While individual data sources have yielded some positive results, given the fragmentation of healthcare data, one data source alone cannot address all of the above concerns. Government agencies need to consider a variety of data sources, and be able to synchronize it while managing privacy considerations.

Different data sources to meet disease surveillance requirements

Each data source has unique attributes that also need to be considered when selecting data for disease surveillance:

  • Open claims - Open claims sources from clearinghouses can provide immediate feedback on a health crisis because claims data is often from physician or hospital visits for the prior day or week. Open claims also offer a long-term view of a patient's relationship with a particular physician or pharmacy, but only for those providers in available clearinghouses or pharmacy feeds. Additionally, open claims offer the shortest lag times to benefit disease surveillance.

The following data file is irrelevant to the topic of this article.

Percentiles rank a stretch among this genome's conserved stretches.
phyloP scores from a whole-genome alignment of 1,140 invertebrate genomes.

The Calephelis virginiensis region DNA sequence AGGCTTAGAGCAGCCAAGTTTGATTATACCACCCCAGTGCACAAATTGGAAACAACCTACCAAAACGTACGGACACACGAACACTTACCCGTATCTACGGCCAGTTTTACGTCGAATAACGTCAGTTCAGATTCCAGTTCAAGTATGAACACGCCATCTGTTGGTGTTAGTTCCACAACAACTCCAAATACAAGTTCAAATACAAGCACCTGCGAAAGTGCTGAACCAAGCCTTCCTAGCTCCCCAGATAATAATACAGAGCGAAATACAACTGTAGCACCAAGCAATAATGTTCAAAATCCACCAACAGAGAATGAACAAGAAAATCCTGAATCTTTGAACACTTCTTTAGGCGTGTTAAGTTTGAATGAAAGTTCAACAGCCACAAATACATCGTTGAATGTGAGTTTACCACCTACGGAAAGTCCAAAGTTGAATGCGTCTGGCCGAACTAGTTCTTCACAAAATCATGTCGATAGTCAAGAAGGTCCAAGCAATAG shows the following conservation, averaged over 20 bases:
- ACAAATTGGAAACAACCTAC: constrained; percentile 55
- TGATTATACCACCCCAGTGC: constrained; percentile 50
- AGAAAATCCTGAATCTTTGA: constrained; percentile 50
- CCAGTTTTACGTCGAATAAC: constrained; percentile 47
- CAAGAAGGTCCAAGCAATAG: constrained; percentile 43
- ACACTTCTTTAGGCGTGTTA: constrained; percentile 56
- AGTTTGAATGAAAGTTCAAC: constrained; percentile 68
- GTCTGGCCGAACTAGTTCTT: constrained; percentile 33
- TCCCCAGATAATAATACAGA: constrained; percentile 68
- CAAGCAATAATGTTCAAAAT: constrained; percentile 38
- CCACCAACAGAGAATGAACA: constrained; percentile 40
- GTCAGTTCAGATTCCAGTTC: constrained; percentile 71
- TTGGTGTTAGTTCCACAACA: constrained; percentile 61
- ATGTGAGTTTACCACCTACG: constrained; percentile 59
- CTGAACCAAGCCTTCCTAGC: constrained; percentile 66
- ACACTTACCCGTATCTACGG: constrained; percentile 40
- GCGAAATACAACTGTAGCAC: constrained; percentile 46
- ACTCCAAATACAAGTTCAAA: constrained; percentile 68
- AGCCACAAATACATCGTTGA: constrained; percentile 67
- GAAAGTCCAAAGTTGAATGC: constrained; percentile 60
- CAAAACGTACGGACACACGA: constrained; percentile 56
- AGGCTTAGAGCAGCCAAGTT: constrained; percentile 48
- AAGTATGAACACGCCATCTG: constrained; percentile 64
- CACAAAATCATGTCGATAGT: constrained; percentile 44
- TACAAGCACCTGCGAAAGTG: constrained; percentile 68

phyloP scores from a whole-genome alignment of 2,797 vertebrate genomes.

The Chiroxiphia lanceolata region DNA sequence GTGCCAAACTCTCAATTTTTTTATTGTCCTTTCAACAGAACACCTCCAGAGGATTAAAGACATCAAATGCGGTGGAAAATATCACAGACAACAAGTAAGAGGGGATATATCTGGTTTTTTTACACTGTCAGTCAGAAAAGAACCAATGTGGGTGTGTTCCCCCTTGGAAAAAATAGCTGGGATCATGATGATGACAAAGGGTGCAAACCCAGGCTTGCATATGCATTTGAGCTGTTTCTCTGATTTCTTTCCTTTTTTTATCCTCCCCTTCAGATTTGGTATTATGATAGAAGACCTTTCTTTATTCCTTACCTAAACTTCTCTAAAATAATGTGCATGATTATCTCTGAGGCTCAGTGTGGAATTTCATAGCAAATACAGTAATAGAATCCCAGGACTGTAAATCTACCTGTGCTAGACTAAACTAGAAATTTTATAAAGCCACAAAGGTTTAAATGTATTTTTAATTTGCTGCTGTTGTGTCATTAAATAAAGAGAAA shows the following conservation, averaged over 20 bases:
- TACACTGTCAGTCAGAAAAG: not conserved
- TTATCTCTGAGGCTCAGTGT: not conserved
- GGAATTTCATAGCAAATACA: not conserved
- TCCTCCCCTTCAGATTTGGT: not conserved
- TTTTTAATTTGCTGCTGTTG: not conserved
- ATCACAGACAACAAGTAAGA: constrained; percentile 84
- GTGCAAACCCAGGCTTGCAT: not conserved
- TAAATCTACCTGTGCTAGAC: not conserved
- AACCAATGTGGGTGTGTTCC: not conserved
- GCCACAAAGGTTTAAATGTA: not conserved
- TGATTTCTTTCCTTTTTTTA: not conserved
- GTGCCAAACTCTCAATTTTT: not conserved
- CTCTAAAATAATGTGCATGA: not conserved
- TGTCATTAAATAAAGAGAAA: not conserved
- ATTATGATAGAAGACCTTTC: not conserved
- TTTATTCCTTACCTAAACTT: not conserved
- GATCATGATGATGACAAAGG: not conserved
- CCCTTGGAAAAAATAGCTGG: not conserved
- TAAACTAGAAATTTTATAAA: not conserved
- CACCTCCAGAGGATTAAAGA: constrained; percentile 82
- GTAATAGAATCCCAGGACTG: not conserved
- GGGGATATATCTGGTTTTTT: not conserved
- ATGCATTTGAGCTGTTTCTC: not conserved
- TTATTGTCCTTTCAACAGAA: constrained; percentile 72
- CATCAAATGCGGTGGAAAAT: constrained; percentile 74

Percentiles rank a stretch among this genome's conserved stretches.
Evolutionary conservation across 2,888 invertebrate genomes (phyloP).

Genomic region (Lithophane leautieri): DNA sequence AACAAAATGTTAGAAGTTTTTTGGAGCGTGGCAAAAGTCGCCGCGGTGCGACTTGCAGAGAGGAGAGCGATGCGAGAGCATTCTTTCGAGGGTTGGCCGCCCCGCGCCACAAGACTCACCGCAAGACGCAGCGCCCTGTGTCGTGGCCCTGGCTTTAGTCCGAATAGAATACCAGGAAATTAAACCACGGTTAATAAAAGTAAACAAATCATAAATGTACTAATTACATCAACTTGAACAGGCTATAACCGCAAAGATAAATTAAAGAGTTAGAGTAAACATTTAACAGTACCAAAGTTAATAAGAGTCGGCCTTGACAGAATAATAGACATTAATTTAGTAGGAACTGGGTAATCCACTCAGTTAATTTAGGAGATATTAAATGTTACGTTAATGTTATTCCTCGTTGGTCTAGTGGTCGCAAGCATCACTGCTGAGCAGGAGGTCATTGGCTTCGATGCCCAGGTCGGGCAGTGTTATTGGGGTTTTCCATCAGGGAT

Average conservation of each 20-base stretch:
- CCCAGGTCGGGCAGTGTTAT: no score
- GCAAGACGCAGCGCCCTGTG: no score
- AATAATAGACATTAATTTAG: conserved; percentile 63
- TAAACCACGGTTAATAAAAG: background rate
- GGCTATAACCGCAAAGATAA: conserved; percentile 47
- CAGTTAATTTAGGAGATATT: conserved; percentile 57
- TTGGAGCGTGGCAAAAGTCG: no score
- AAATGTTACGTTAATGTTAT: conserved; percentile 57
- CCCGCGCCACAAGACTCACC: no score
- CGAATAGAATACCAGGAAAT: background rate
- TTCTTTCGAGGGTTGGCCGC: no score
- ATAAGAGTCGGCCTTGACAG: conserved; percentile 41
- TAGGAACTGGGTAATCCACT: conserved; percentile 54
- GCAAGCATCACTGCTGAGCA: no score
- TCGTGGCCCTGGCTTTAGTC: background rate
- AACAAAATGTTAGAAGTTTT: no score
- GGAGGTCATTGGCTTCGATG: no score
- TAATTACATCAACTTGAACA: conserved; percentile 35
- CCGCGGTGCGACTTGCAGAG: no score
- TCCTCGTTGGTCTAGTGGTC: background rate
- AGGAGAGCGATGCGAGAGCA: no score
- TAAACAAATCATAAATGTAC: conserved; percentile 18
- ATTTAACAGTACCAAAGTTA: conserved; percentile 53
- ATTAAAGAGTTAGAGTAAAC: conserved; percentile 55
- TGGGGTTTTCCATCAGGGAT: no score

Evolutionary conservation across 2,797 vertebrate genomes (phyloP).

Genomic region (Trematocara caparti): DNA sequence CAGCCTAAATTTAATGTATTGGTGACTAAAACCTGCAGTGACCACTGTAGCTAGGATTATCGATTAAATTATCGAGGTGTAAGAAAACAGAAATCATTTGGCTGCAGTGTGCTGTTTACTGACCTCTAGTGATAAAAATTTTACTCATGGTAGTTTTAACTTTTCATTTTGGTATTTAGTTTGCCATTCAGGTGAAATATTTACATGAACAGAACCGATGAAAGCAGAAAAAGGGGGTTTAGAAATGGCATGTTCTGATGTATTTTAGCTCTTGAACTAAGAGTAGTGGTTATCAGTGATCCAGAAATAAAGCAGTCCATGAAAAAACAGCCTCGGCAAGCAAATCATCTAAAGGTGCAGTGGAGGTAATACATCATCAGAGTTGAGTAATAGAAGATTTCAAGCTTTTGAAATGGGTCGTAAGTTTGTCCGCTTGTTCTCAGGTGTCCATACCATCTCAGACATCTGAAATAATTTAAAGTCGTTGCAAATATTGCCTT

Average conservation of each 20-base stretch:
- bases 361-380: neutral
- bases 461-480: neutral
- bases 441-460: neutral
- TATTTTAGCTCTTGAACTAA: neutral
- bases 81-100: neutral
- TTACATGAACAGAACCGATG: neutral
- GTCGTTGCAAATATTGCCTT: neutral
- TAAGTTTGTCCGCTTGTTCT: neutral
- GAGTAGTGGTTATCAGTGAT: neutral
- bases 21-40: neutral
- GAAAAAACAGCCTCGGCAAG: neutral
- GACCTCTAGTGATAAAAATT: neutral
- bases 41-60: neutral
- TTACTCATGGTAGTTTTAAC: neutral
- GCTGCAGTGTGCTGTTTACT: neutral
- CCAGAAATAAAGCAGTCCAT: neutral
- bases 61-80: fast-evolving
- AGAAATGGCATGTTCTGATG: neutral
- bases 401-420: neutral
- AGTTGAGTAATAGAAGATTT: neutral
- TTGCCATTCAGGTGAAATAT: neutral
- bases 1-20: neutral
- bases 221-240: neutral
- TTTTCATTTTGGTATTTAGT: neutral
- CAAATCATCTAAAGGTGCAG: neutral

• Closed claims - Closed claims sources from payers provide an in-depth view of a patient’s healthcare journey across healthcare settings; however, it is only for the time that the patient is enrolled and, on average, 15% to 20% of patients change their insurance plans each year.1 Additionally, there is a long lag time of three to six months with closed claims data that limits the quick response needed with disease surveillance.

  • EMRs - EMRs provide robust data, covering both insured and uninsured patients, and offer a myriad of clinical attributes and observations, although lag time, depending on the source, can be one to three months.

  • Labs - Lab results provide objective insights that confirm diagnoses, quantify disease severity, offer genomic and pathological characteristics, and the data is available with a short lag, often from the day before. Labs, however, do not provide information on treatment.

  • Hospital chargemaster - Hospital chargemasters provide data on both insured and uninsured patients with an itemized list of all of the procedures and tests that occurred during a patient’s hospital visit, as well as all of the drugs and equipment utilized, including specific brand names. There is a mid-term lag time for this data, often one to three months, but the results of tests performed are not included.